Melbourne Airport's international terminal will trial controversial 'millimetre wave' body scanners this month.
Passengers will be given the option of walking through the conventional 'arch' or using the new full-body scanner during the trial period, which starts on Monday September 5th and continues to the end of September.
In similar trials conducted at Sydney International Airport last month, over 4,000 passengers passed through the scanners over a three-week period – the first of whom was Federal Transport Minister Anthony Albanese (shown below).
The millimetre-waves are about 10,000 times weaker than a mobile phone signal, and considered much safer than the backscatter x-ray scanners that are used at some US airports.
There is not scientific consensus over the safety of the scanners, though. One study by Los Alamos National Labs argued that standards had only been established for radio frequency exposure up to 300 gigahertz, and millimetre wave scanners were above this range.
Even though the strength of the waves is extremely low, the close-to-terahertz radiation used by the scanners could damage DNA in cells.
This is the second time the scanners have been tested in Australian airports. They were previously trialled in Sydney, Melbourne and Adelaide airports in October/November 2008, with over 70,000 passengers volunteering to be "imaged" by the machines. The government did not say why it needed to re-test the machines following the initial trial.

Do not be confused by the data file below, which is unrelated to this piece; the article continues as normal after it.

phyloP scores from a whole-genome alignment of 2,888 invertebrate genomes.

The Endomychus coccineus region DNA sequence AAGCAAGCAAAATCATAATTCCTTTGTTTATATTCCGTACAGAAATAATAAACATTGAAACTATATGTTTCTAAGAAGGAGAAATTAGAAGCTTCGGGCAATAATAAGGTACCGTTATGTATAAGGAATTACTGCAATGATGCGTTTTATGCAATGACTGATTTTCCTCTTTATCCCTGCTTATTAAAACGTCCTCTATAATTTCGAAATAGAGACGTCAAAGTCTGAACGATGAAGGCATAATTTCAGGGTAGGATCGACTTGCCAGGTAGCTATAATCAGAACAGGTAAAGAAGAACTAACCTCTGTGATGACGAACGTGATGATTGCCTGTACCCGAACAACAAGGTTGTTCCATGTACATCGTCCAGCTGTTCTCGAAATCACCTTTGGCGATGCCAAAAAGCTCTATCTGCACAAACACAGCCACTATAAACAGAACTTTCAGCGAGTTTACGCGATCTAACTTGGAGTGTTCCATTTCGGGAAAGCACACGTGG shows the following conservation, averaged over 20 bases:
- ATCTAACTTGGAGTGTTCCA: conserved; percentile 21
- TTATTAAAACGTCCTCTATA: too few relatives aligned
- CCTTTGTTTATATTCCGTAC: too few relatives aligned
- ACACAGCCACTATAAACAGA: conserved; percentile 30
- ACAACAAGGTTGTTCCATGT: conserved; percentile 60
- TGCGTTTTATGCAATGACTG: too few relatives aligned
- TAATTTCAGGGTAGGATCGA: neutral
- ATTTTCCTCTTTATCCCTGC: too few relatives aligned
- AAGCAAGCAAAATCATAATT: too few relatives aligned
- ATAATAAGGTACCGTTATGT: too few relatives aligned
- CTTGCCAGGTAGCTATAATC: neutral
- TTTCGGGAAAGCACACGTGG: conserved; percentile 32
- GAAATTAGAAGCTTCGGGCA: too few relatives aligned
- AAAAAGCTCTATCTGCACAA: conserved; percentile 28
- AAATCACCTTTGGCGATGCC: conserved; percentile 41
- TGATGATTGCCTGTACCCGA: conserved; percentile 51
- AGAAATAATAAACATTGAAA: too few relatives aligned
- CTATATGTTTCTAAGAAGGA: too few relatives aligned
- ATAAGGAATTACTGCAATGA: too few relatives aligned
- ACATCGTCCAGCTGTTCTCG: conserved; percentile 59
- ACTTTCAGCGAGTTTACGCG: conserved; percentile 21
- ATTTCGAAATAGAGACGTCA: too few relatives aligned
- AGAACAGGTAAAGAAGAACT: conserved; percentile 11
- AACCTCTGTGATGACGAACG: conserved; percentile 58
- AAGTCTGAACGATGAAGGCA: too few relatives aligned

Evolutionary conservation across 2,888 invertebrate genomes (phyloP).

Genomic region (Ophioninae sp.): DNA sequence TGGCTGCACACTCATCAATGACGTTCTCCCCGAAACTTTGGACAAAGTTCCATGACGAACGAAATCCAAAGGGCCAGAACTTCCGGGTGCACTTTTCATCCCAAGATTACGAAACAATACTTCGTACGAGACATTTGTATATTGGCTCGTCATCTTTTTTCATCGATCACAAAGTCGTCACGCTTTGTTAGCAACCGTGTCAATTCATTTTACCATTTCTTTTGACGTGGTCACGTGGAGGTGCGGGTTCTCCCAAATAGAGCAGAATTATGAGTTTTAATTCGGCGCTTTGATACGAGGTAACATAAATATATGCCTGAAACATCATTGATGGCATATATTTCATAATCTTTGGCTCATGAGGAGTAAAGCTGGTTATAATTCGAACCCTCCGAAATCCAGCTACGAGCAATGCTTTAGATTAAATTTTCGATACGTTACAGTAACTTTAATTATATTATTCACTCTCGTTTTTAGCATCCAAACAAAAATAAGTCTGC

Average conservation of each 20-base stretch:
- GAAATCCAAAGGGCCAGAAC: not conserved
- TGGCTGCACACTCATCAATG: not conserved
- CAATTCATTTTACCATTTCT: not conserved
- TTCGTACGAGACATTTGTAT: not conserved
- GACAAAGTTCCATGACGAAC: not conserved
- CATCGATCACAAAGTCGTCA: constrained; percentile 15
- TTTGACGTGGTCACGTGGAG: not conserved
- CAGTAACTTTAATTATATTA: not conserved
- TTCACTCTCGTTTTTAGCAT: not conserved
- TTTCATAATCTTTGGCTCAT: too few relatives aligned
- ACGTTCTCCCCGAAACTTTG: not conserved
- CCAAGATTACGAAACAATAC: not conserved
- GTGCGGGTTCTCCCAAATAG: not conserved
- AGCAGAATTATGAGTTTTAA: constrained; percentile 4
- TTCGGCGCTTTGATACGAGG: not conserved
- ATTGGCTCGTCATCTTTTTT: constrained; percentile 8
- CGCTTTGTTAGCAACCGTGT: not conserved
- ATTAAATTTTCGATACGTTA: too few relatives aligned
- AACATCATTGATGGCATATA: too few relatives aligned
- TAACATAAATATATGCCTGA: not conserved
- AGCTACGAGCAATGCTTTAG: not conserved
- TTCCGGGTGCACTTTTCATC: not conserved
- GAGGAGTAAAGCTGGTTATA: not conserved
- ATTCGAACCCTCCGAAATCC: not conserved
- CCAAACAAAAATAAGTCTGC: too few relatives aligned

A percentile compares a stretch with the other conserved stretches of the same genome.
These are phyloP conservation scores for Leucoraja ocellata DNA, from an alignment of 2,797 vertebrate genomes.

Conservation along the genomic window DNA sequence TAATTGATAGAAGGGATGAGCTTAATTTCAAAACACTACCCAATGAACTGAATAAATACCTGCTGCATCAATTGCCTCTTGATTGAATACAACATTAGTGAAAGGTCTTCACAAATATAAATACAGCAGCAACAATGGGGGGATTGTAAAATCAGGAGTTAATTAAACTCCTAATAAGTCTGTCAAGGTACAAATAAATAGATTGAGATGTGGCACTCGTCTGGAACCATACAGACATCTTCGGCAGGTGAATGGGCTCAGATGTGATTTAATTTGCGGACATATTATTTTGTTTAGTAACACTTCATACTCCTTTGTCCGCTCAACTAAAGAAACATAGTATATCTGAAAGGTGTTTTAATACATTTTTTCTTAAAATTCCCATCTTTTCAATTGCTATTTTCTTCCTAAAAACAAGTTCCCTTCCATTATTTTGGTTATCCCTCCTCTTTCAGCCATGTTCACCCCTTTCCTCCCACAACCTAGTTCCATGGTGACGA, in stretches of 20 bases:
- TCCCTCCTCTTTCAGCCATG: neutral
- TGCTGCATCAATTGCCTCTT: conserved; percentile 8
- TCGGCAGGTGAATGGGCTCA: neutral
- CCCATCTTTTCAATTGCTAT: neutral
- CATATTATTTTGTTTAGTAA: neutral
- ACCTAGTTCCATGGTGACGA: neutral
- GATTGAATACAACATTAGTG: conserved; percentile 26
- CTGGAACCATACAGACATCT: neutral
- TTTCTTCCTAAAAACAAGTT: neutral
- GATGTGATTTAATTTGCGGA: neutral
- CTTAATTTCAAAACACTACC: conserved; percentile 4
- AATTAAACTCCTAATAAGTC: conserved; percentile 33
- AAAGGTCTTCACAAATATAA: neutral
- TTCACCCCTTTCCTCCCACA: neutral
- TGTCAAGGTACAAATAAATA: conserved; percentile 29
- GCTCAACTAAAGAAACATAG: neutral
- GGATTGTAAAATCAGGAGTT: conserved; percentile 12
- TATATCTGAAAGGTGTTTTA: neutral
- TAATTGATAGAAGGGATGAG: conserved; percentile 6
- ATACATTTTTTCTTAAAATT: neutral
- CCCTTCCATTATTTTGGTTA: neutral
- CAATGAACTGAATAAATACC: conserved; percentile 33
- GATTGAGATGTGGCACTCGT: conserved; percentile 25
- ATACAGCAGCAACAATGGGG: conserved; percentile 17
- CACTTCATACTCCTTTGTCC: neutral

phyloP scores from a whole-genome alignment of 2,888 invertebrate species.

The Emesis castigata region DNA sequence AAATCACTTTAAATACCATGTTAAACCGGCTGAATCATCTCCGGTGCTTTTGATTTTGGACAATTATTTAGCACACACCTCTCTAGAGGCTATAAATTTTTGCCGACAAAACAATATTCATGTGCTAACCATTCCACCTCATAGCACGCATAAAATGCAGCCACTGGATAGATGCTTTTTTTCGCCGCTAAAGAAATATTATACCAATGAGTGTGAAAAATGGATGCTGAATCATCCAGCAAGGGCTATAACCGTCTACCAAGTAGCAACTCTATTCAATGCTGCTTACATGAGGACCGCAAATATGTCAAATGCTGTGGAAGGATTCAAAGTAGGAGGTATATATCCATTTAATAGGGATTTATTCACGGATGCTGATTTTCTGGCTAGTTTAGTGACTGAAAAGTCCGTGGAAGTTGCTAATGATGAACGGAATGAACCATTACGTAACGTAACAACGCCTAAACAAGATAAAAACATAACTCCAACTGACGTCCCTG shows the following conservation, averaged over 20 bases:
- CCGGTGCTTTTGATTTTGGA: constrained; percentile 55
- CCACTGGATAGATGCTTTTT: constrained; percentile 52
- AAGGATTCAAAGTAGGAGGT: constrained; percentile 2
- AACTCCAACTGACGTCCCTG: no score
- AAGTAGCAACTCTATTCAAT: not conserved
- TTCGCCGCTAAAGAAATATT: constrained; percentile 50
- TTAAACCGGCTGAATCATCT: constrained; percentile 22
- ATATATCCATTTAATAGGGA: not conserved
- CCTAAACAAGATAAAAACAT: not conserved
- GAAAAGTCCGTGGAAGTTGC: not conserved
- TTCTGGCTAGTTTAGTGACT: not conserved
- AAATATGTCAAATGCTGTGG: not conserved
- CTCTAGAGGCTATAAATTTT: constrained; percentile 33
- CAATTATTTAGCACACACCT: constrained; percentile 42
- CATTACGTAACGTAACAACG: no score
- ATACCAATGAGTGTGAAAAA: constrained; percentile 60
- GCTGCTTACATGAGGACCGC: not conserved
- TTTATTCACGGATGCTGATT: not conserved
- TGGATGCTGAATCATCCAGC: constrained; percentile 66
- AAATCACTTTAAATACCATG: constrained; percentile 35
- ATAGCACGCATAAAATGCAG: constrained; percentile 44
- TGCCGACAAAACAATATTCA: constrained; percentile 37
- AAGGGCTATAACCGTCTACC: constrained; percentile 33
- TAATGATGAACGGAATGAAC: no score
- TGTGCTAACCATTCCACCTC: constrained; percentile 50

What the scanners will show
The scanners detect metal and non-metal items under clothing, and then pin-points where the item is hidden using a generic human outline (not the 'naked' images generated by scanners in the USA.
The government says the machines will not store any imagery of passengers (however, the US government also made this assurance, before saved passenger images were leaked to a tech blog by a whistleblower.)
Passengers not wanting to try the body scanner will proceed through standard screening procedures.
The government gave no warning of the introduction of the millimetre wave scanners, and has instead been focusing on the introduction of backscatter x-ray scanners to be used only on incoming passengers suspected of concealing drugs internally.
Another type of scanner that emits no radiation at all, but simply senses emissions from the human body was recently tested at Sydney Airport.